This was also my last race of 2014. It has been a successful year, but I don’t consider the season to be over quite yet. I have the Polar Dash-Yeti Challenge (10k/5k/1500m) on January 1st, and the Houston Marathon weekend on January 18 before I head into the off-season. After that, I have one off-season half-marathon in March before the 2015 campaign kicks off with the Pittsburgh Marathon during the first weekend in May.

Unfortunately, the roads remain awful, and I may have to marathon train indoors…ugh!



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Race Report: Monster Dash Half Marathon

October 25, 2014.

It was the typical Team Ortho train wreck. I signed up for the race a year ago. They sent me my packet three times, with three Monster Dash jackets, 2 bibs, and 2 chips. Despite this, I had to go to packet pick up to get my series jacket, series medal, and early pick-up for next year’s Polar Dash (including bib/chip/fleece). Packet pick up was on Thursday evening and all day Friday. I knew I had to go Thursday…they would run out of everything by Friday (always go early to Team Ortho packet pick up). Unfortunately, there was a MN Wild hockey game in the same building that night…so it was a nightmare getting there, parking and getting in the door. I made it with 5 minutes before they closed. The place was empty and pick up went smoothly. The next day was a disaster. They ran out of event jackets, series jackets, and just about everything else.

Race morning was perfect. Tempurature was in the low 50’s, and would get up to 60. It was sunny, but the wind was a little gusty. I originally was planning to do this race as a training/recovery run. But, I realised that I had set PR’s in almost every race distance that I ran this year…but not in the HM. I felt that my half marathon record was strong for me…and unlikely to fall. It was 1:54:43. I thought that I might be able to shave a few seconds off…if I ran a perfect race.

I arrived at race race site very early. I knew that parking and traffic would be an issue.  The weather was ideal and I was just in a short sleeved shirt and shorts. The wind was a bit of an issue and I found myself a feeling a little chilled, but I knew I would warm up once I started running. There were several people in costume (there would be a lot more at the 5k untimed fun run), but I was shocked to see how many were in multiple thick layers and huddling in bus stop shelters. Last year, the race temps were in the 20’s and the water tables were full of ice cubes in cups. This weather was perfect!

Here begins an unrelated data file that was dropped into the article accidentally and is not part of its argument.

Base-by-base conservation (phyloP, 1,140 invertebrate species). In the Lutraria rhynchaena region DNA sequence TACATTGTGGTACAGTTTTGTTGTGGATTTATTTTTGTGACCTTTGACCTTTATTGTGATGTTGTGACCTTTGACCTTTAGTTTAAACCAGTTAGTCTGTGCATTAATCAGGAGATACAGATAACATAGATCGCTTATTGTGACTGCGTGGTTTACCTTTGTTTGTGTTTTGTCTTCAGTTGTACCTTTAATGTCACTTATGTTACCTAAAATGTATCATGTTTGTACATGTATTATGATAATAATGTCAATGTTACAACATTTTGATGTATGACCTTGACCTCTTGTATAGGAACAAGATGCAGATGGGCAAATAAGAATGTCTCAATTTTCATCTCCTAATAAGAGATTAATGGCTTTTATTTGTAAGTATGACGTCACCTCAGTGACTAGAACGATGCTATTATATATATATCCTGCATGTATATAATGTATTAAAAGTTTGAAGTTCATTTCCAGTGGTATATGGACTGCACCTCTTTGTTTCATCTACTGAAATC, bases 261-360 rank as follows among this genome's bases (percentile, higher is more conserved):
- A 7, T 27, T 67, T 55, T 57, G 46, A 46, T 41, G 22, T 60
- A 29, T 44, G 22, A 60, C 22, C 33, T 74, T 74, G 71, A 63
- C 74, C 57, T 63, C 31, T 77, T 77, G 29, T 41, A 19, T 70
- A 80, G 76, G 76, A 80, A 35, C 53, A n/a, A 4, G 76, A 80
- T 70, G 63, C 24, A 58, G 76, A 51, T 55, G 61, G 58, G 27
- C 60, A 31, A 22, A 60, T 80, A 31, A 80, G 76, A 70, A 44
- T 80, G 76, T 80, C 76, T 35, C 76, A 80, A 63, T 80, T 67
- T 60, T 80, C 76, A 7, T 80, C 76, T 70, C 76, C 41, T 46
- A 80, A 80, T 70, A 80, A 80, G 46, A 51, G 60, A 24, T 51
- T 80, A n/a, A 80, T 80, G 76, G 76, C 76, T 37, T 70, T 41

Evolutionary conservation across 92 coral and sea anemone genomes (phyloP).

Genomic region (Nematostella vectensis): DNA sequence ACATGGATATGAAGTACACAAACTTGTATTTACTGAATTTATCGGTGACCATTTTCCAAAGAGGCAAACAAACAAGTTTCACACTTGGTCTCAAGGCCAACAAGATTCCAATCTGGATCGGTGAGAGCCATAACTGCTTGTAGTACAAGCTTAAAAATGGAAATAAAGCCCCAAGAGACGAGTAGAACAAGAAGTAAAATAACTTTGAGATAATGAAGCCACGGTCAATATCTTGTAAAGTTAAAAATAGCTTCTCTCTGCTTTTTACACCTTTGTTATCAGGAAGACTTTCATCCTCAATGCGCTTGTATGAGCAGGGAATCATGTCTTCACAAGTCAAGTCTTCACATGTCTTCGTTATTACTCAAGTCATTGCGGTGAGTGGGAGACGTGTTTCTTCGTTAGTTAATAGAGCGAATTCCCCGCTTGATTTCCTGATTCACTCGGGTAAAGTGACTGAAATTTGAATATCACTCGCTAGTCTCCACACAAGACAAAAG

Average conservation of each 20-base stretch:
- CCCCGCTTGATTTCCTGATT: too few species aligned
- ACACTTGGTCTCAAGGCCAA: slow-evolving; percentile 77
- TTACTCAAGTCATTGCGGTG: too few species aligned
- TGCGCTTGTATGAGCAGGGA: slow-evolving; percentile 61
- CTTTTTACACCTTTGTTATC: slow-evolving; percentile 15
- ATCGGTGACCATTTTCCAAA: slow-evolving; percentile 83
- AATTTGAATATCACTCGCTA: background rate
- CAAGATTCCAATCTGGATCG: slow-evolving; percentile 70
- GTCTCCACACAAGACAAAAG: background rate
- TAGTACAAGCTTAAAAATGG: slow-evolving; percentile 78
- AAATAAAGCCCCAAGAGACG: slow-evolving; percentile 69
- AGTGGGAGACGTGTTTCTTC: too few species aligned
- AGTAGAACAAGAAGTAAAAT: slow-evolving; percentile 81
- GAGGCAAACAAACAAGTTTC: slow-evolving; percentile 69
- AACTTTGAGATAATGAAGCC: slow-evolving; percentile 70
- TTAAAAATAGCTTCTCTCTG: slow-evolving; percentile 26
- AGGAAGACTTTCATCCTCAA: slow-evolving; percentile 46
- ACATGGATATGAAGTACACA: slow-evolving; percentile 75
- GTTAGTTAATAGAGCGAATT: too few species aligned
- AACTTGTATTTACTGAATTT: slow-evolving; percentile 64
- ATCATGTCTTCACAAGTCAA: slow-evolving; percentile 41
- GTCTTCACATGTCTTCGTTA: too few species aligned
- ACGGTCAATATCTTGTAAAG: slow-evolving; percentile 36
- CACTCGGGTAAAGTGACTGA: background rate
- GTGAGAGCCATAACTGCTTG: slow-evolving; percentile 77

While waiting in the start coral, I bumped into Lisa, who I recently met at Ironman Wisconsin, and is on the IM Wisconsin FB page. She was nursing an injury and planned on taking it very easy. She introduced me to her friend, Molly who is a multi-Ironman finisher and who is ridiculously fast. She too was going to be taking it easy, but that was sub 1:40 territory for her. While we were all chatting about Ironman, another finisher came up to join the conversation (I was wearing an IM Wisconsin finishers shirt). Amazingly, all of us had massive GI issues during the Ironman that started during the swim! We all got lost in the conversation when we realized that the national anthem was playing. It was almost race time. We said goodbye and parted ways.

I wanted to hook up with the 1:50 pace group. I looked around and saw that I was standing next to the 1:45 pace group. I knew that 1:45 would blow me out of the water. That would be a 9 minute PR. The 1:50 group was far behind me and it was too crowded for me to try and we’ve back towards them. Even with the 1:50 pace group, I had no expectations that I would stay with them the whole time. I just hoped that I could stay long enough that I could hang on for a PR once I started to fade. With the 1:45 group, I expected to get dropped early and the get picked up by the 1:50.

I kept up for the first mile or so when I noticed that Molly was running next to me. We started talking and we kept pace with the 1:45 group. We are both in health care and had a lot in common. Chatting made the miles fly by. We eventually pulled ahead of the pace group. I knew that she was running slow by her standards, but this was flying by my standards. I was able to keep up, so I let her pace me. At every split, I would look at my Garmin and I would be floored that we were under 8 minute/mile. I never run this fast!

By mile 9, she announced that she would be walking the next aid station. I knew that I could not do that. I would not return to this pace if I took a walk break. I assumed that my pace would slow and that she would catch up and then I would try to keep up again. Instead, the 1:45 pace group caught up with me. By this point, I was at mile ten and on track for a crushing new PR. I had 5k to go. I was determined to keep up with this pace group. I did. I almost lost them at mile eleven when we hit the only real hill on the course (and the only time I ran slower then 8min/mile). I kept them in my sights and kept pushing. By mile twelve I started pulling ahead of them. This was incredible. Never dreamed of crushing my old PR like this…

Finish Time- 1:44:03 (broke old PR by 10:40)!

I have participated in 8 different events this year and have set new PR’s in 7 of them. The only one that is missing is the full marathon. That PR is 4:25. I should be able to break that with ease based on today’s results. I get one more chance this year for a clean sweep. That happens next month at the Route 66 marathon.

Thanks to Molly (my unofficial pacer) for helping me achieve something I never thought possible! This also confirms to me that I have fully recovered from Ironman Wisconsin and ready to attack the end of my season!